(The Columbian, Vancouver WA, 11 May 1967)

Funeral Due For Marine Killed In 2nd Viet Tour

Cpl. Robert Mettert of the U.S. Marines will be buried in Willamette National Cemetery with full honors Monday morning.

He could be taking it easy in a soft assignment Stateside, but he died instead, in battle near Khe Sanh, just below the DMZ in South Vietnam.

He was struck by an 81-mm mortar fragment in the chest. "We did everything we could to save him." one of his buddies wrote," but it was no use."

That was Sunday, 7 May (1967). Ten days later Mettert's body came home in a sealed coffin, marked "body unviewable."

The rosary will be recited at 7:30 p.m.,Sunday at the Vancouver WA Funeral Chapel.

Corporal aged 20

Cpl. Mettert, son of Mr. and Mrs. John E. Mettert, 1208 Brandt Rd., Vancouver WA was 20. He had already served his 13 month tour in Vietnam. He would have automatically returned to a quiet stateside assignment for six months. But he volunteered to return to the thick of the fight near Khe Sanh. Why? To save some money he told his mother.

"He was determined to pay his own way through college," she recalls. But the truth came out when he talked to a class of seniors at Hudson's Bay High School, where he was a graduate with honors in June, 1965. "It may sound corny," he told his schoolmates last month, during his last home leave,"But I happen to love my country. We had to fight for our freedom, when we were getting started. Now we are a rich and powerful nation and I feel we have an obligation to help others fight for their freedom."

Fear Admitted

"Aren't you afraid?", the students asked.

"Sure I'm afraid whenever I go into action," he said. "Everyone is but you get so busy you don't think about yourself. You know you can get it any day," he told his teachers. "I've said goodbye to everyone."

That was his last day at home, 21 Apr (1967). He was back in Vietnam by April 30. His mother got a letter dated 3 May (1967) telling about some hot fighting for Hill 831 near Khe Sanh, but assured his mother he was back in the safety and comparative comfort of Camp Carroll, the main Marine artillery plateau.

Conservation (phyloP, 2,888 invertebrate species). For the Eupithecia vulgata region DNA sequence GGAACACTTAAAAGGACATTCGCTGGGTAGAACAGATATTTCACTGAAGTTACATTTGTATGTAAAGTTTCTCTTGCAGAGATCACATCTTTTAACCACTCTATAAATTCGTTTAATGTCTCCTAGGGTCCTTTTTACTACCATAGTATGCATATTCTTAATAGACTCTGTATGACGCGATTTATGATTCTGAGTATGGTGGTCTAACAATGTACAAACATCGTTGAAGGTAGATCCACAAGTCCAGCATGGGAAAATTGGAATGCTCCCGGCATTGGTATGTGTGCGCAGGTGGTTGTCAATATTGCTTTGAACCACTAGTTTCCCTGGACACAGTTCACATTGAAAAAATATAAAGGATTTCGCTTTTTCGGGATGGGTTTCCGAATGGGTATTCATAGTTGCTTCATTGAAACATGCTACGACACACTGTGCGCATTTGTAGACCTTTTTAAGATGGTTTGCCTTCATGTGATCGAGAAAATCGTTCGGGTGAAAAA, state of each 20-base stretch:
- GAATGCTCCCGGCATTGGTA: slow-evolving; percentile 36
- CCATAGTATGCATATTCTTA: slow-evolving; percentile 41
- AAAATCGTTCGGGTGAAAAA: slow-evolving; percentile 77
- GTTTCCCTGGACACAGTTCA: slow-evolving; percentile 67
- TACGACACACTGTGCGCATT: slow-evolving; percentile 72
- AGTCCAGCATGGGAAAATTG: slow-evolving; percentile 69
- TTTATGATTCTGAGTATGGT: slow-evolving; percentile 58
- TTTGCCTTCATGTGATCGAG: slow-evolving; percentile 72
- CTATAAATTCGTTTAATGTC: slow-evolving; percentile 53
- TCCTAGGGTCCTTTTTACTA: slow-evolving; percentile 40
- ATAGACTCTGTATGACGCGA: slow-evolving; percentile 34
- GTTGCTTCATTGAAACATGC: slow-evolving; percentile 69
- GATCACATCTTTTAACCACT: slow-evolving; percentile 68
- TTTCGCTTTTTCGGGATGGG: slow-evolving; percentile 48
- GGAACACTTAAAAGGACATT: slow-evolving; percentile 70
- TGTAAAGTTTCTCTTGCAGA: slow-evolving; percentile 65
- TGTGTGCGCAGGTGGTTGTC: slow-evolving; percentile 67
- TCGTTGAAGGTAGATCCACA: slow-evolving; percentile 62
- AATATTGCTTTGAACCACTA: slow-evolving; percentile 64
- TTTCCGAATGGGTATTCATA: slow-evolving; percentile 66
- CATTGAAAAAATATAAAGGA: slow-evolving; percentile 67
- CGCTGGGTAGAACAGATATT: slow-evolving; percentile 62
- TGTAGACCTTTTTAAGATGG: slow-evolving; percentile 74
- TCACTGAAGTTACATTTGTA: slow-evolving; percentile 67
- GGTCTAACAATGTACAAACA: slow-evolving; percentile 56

He was in command of a squad and had been recommended for promotion to sergeant. Four days later he was dead, just seven days after starting his second tour of duty in Vietnam.

His brother, John, now at home, also volunteered to serve two sucessive tours of duty 19 months as a Marine Corporal in Vietnam. John was released from active duty 4 April, 1967.

Mr. and Mrs. Mettert have a son, Thomas A., and two daughters, Mary Ann and Joan Renee at home. Cpl. Mettert's survivors also include an aunt, Sister Antonetta, a nun at Dayton OH, and the grandmother, Mrs. Amanda Mettert of Newcastle IN.

Cpl. Mettert was a junior dealer for the Oregonian for five years before enlisting.

(Oregonian, Portland OR, 20 May 1967)

Courtesy of
Darilee Bednar

Faces from the Wall

A Note from The Virtual Wall

Corporal Mettert served with Delta Company, 1st Battalion, 4th Marines, during his first tour of duty and is remembered on the 1/4 Marines site

Top of Page

Virtual Wall icon

Back to
To alpha index M
WA State Index . Panel 19E

Contact Us

With all respect
Jim Schueckler, former CW2, US Army
Ken Davis, Commander, United States Navy (Ret)
Channing Prothro, former CAP Marine
Last updated 11/13/2010